“This is a major victory for our industry and one that would not have come about without the efforts of Rep. Andy Barr (R-KY) and his staff,” said NTRA President and Chief Executive Officer Alex Waldrop.

Said Barr, who serves on the U.S. House of Representatives Financial Services Committee and is Co-Chairman of the Congressional Horse Caucus: “I am delighted that this latest move by Chase will have a positive economic impact on Thoroughbred racing and breeding in Kentucky and across the nation. I have appreciated working with the NTRA and Chase to make this development possible and look forward to continuing our efforts on behalf of Kentucky’s signature equine industry.”

New Owners Plan to Restart Racing at Yavapai Downs

A Phoenix-based ownership group that also includes Kentucky Downs president Corey Johnsen has purchased Yavapai Downs with plans to restart racing at the Prescott Valley, Ariz. track.

Source: New Owners Plan to Restart Racing at Yavapai Downs

Horse Racing and Hockey?

NY Islanders Bid Selected For Belmont Park Development

You may have recently heard … the state of New York has selected a bid by the NHL franchise Islanders to build an 18,000-seat arena on a 43-acre site at Belmont Park.

Source: NY Islanders Bid Selected For Belmont Park Development

British Horse Racing Marketing Targets True Fans Among Youth

young attractive British racegoerHorse racing in England is on an “upward curve” but faces challenges in keeping both the traditionalists and the younger generation happy, a leading figure in the sport says. Paul Fisher, chief executive of Jockey Club Racecourses, which is responsible …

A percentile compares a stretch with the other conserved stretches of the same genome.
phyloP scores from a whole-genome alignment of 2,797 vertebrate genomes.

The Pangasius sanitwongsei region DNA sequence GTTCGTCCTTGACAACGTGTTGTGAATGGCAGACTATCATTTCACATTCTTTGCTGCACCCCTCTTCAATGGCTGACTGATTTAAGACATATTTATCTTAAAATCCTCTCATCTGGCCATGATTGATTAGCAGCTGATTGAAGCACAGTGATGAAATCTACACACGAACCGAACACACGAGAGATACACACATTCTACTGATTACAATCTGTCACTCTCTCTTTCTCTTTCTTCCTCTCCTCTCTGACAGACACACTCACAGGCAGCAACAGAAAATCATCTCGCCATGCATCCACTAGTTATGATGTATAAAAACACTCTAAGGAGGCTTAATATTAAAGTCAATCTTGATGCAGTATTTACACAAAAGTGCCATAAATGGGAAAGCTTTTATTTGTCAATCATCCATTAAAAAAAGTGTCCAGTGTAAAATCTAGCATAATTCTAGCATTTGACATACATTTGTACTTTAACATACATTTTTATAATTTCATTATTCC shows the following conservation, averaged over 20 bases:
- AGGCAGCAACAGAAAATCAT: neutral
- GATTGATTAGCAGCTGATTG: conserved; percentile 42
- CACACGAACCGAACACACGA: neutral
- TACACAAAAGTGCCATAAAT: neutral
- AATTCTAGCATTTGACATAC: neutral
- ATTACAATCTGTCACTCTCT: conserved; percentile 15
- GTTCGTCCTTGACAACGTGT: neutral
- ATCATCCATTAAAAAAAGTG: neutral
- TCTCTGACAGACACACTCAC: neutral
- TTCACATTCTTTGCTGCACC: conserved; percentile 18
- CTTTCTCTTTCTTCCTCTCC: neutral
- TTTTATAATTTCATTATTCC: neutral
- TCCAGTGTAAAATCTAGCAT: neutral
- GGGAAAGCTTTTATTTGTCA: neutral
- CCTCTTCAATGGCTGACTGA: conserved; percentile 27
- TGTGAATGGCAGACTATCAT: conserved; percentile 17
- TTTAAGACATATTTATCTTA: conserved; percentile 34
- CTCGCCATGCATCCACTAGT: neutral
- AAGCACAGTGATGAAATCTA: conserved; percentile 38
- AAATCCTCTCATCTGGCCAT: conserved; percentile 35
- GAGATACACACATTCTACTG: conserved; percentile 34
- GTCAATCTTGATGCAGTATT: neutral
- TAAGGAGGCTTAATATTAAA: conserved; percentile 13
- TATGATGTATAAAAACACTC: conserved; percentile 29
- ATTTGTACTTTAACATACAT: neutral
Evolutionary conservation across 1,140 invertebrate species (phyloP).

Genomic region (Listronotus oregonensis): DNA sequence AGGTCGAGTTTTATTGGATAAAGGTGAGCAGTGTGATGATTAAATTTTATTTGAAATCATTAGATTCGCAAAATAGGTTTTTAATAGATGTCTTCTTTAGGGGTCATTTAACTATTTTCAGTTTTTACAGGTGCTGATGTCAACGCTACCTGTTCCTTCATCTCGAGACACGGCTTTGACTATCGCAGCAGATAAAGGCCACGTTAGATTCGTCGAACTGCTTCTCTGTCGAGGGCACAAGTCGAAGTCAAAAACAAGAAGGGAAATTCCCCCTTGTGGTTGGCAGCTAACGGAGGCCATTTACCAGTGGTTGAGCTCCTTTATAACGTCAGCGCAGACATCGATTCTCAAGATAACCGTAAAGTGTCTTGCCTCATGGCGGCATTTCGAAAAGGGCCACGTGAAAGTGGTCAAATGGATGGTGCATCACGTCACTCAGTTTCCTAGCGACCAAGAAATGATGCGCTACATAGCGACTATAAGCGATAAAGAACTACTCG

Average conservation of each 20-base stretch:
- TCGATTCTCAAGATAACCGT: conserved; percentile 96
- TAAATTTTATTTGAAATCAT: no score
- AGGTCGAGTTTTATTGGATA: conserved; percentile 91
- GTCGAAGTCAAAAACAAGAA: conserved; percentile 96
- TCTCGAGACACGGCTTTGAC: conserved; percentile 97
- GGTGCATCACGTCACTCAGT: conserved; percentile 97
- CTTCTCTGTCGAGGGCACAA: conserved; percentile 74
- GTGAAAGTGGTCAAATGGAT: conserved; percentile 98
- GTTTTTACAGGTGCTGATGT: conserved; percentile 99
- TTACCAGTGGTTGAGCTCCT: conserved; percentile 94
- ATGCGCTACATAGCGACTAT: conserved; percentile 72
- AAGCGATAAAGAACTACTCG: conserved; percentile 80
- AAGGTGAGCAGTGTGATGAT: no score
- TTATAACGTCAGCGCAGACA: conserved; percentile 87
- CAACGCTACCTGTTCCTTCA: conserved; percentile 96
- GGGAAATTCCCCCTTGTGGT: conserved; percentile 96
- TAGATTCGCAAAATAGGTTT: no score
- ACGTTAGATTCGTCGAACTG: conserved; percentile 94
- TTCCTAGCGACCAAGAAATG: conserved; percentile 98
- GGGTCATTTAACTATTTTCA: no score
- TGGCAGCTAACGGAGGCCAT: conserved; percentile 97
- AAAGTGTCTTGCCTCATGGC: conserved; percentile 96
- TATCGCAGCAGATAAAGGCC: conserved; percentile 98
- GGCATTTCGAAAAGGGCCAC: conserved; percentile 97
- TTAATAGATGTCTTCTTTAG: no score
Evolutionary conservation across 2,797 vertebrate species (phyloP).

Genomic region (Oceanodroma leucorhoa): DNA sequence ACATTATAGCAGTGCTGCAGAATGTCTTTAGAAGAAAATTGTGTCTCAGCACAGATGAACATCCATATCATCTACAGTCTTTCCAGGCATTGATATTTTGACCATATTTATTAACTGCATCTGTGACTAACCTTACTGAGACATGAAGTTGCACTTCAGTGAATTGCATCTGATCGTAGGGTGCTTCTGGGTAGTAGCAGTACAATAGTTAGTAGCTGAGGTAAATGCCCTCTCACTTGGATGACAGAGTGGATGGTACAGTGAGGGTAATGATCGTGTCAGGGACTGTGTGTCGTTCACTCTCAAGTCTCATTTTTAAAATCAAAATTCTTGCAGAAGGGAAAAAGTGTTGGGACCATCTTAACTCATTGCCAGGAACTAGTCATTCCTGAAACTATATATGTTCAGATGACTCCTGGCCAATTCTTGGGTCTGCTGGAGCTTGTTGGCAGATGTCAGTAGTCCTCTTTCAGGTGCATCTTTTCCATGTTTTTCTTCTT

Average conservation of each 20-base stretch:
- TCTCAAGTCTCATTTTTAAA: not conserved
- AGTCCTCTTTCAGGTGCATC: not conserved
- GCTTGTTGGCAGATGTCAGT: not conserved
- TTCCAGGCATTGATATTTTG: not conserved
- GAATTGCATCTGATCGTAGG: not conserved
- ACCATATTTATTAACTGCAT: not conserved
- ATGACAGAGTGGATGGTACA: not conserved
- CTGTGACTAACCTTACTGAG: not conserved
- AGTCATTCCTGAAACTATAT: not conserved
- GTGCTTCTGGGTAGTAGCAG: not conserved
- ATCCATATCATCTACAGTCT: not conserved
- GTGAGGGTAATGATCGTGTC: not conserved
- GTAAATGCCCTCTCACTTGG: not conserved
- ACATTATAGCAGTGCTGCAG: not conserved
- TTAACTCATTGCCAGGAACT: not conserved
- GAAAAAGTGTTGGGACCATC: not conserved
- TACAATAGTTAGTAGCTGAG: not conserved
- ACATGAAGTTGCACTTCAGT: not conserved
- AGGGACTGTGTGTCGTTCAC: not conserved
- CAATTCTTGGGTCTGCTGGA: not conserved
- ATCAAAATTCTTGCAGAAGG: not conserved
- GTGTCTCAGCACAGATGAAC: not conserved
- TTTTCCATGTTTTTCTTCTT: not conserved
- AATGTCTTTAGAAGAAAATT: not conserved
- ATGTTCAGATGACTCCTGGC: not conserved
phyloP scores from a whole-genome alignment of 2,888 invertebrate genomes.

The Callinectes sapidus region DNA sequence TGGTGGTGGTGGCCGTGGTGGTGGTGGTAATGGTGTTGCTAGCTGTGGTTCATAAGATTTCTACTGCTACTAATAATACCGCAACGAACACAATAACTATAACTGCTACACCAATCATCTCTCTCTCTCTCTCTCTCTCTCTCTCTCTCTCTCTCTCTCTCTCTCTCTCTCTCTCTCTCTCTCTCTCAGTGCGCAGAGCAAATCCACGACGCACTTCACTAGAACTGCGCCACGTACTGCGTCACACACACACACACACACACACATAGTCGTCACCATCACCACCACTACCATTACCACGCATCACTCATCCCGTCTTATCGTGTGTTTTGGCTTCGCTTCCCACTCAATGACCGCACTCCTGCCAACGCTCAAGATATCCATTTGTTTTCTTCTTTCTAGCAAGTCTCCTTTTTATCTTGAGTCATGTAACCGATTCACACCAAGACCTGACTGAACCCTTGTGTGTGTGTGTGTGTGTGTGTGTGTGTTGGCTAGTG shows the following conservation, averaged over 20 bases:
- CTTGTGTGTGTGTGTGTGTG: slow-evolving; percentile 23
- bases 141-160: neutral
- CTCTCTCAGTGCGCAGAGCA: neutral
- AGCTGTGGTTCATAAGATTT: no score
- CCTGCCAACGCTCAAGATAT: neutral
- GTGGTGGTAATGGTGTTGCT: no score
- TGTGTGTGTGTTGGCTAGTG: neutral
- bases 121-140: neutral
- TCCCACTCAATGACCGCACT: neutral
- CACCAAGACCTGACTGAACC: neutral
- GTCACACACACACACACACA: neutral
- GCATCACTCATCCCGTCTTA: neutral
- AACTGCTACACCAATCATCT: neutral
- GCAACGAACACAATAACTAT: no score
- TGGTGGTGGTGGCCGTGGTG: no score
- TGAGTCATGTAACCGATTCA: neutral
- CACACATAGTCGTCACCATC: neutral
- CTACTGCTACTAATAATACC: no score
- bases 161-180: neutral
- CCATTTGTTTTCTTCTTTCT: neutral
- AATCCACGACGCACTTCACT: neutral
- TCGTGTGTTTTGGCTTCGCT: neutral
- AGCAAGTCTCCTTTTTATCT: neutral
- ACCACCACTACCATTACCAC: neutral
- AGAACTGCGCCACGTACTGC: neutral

Source: Sports: British horse racing targets true fans among young

2017 Belmont Park Fall Meet – All Sources Handle Rises Significantly

Press Release

Average daily handle up 12.5 percent

Average field size up 7.5 percent

Despite racing three fewer days compared with 2016, and the full cancellation of the closing day card due to severe weather, the Belmont Park fall meet generated all-sources handle of $303,405,927, a 3.6 percent increase over the 2016 Belmont fall meet.

Average daily handle over the course of the 35 days of racing was $8,668,741, a 12.5 percent increase over 2016.

Average field size for the 329 races contested from September 8 to October 28 was 8.17, a 7.5 percent increase over 2016.

2017 Belmont Park Fall Meet

  • All-sources handle: $303,405,927
  • All-sources average daily handle: $8,668,741
  • Average field size: 8.17
  • Race days: 35
  • Races: 329
  • 2017 On-track handle: $37,259,201
  • 2017 Betting interests: 2,687

2016 Belmont Park Fall Meet

  • All-sources handle: $292,799,814
  • All-sources average daily handle: $7,705,258
  • Average field size: 7.60
  • Race days: 38
  • Races: 354
  • On-track handle: $37,566,563
  • Betting interests: 2,692